The Argument Against Japanese-American Internment Of Japanese Americans In 1941

932 Words4 Pages

In my opinion, the internment of Japanese-Americans in 1941 was not only unnecessary for national defense, it was also a racist act. Due to the bombing of Pearl Harbor, over 110,000 Japanese Americans were forced by the executive order 9066 to evacuate the west coast, being placed in internment camps. Even though to some measure it is understandable that one may be sceptical after such a traumatic experience takes place, internment camps for innocent men, women and children cannot be justified. A large majority of these Japanese-Americans were forced to stay and withstand immensely difficult living conditions and harsh treatment for two and a half years. Relocation has left many with a sense of shame that continues to live on in our modern day. During the time of World War ll, it has been confirmed that 10 Americans were convicted of spying on the US for Japan. However, not a one of these people were of Japanese decent. No record shows a single case of Japanese-Americans ever showing a sign of sabotage, …show more content…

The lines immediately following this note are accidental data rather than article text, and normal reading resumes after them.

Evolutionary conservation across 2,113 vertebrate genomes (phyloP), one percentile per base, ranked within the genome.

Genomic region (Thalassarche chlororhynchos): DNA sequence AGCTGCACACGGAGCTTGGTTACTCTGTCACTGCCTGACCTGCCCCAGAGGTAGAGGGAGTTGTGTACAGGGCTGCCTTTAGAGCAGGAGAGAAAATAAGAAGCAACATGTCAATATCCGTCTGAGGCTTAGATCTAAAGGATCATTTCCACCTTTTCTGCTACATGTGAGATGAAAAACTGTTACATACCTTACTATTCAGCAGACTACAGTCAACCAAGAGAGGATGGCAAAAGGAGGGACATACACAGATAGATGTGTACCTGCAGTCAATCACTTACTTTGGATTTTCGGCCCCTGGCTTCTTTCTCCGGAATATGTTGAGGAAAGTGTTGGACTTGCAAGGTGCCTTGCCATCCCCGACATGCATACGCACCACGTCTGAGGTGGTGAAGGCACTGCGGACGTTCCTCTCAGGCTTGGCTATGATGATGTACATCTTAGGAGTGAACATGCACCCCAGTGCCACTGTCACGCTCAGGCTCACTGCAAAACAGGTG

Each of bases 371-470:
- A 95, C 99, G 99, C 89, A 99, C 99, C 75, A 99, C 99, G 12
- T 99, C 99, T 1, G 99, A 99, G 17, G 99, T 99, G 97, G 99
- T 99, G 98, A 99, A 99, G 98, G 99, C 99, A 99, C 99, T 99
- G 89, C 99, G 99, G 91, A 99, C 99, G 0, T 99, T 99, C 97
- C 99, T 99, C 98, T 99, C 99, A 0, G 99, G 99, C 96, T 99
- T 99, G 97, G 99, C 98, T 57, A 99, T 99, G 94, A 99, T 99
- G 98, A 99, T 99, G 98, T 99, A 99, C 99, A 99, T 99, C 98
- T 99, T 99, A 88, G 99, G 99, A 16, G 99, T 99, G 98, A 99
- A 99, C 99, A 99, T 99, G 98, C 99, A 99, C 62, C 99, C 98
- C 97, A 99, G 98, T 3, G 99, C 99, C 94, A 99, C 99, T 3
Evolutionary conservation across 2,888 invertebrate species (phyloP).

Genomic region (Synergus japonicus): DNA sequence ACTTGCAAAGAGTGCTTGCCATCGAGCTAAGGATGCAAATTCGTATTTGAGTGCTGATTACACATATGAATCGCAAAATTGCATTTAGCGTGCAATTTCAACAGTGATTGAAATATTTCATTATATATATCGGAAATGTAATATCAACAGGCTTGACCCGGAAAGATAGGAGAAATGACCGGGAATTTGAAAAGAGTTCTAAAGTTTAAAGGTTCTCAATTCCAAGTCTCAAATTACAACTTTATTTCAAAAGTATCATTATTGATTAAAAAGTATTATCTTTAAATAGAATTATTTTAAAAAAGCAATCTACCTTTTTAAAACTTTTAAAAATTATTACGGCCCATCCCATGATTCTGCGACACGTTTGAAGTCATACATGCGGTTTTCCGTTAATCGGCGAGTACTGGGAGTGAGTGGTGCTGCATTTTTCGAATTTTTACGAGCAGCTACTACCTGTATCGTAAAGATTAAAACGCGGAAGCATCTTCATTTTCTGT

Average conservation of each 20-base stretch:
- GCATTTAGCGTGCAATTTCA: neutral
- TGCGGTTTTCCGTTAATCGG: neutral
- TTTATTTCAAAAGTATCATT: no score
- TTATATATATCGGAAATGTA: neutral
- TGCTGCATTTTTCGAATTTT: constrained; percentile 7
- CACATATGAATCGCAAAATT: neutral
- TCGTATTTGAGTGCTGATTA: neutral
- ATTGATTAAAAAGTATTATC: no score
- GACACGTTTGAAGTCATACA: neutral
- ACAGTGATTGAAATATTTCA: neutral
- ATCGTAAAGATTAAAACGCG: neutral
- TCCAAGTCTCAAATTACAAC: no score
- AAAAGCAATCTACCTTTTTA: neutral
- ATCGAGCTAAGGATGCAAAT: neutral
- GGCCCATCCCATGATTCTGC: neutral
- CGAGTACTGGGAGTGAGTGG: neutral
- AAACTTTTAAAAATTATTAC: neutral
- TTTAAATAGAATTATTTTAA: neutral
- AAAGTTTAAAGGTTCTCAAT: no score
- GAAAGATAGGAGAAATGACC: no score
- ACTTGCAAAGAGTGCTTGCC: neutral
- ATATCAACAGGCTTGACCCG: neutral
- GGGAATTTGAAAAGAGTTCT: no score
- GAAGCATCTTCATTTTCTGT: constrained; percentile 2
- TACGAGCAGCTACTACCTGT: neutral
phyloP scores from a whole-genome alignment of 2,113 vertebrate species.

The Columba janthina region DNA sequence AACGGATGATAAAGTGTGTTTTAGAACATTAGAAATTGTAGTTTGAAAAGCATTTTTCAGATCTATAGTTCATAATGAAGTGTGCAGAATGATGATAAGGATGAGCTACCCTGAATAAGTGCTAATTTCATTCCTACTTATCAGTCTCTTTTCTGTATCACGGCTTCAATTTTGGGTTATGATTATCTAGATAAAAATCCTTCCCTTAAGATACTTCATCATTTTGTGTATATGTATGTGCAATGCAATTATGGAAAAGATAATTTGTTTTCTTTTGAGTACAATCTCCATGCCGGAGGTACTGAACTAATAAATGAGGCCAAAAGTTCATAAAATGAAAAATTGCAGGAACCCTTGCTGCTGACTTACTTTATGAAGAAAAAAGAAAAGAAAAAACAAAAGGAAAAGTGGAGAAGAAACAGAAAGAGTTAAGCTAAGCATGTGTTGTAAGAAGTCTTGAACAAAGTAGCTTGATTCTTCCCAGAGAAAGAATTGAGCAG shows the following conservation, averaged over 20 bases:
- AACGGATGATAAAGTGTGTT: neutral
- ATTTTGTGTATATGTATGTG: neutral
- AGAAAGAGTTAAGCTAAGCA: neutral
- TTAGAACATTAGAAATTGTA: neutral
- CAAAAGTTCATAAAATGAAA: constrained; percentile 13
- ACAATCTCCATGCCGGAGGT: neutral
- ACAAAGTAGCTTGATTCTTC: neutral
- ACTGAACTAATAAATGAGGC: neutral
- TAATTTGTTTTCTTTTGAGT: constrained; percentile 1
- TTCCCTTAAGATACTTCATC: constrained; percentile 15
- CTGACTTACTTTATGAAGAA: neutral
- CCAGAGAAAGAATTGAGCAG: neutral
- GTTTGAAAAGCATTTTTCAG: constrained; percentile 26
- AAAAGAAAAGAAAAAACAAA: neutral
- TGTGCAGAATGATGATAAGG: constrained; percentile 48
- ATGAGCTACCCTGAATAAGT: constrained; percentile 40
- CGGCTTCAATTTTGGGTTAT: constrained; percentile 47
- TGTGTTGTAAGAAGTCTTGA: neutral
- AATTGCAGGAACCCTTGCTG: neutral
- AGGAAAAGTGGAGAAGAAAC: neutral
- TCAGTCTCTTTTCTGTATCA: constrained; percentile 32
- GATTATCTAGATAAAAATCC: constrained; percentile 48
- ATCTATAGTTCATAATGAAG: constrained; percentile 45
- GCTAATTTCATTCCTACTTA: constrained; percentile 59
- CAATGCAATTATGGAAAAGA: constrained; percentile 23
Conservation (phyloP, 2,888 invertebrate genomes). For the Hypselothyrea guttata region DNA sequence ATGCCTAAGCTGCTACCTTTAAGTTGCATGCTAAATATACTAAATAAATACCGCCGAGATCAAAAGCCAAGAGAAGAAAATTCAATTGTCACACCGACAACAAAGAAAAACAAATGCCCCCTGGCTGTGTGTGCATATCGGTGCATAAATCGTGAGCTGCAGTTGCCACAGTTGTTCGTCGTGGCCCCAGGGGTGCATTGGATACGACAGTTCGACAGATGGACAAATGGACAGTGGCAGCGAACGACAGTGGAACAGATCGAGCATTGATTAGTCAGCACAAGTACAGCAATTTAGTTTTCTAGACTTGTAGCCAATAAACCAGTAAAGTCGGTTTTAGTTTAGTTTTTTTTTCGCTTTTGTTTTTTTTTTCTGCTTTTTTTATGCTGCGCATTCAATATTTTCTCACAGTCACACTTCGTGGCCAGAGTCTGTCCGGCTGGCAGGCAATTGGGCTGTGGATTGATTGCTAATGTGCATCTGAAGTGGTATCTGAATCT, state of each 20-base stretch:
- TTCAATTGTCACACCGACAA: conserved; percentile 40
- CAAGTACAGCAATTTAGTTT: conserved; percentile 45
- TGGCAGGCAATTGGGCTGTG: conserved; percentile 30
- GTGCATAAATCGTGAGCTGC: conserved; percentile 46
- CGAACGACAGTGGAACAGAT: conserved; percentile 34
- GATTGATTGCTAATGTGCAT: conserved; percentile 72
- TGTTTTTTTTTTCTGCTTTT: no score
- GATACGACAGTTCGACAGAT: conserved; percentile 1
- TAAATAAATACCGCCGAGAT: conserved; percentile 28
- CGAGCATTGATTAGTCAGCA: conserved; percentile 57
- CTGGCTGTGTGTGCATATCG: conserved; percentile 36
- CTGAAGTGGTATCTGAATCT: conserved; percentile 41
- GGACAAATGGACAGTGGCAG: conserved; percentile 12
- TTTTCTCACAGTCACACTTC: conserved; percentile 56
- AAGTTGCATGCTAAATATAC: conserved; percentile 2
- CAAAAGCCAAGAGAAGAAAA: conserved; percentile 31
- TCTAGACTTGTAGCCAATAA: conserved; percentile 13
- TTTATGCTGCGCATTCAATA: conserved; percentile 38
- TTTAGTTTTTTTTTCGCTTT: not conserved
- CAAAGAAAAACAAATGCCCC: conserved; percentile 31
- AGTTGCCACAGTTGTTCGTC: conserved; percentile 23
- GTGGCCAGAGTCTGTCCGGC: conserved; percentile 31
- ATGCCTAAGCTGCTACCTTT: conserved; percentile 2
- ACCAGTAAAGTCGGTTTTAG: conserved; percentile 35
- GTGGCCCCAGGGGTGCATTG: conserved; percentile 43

As well as the fact that many Japanese held dual citizenship, meaning they were able to travel freely throughout both America and Japan. This worried many officials, leading to the suspicion that Japanese-Americans had been conspiring against the United States from under their very noses, thinking that perhaps maybe the enemy lie in the very grounds of which they slept. Furthermore leading to the legalization of Executive order 9066 by the Supreme Court. It has been pointed out that Japanese-Americans had been singled out and punished due to the fact that they were the only ones among the axis nations that had attacked the United States. Even though no record records that any Japanese-Americans ever rebelled against the United States, during that time no one could be sure, (Point/Counterpoint: The Japanese-American

Open Document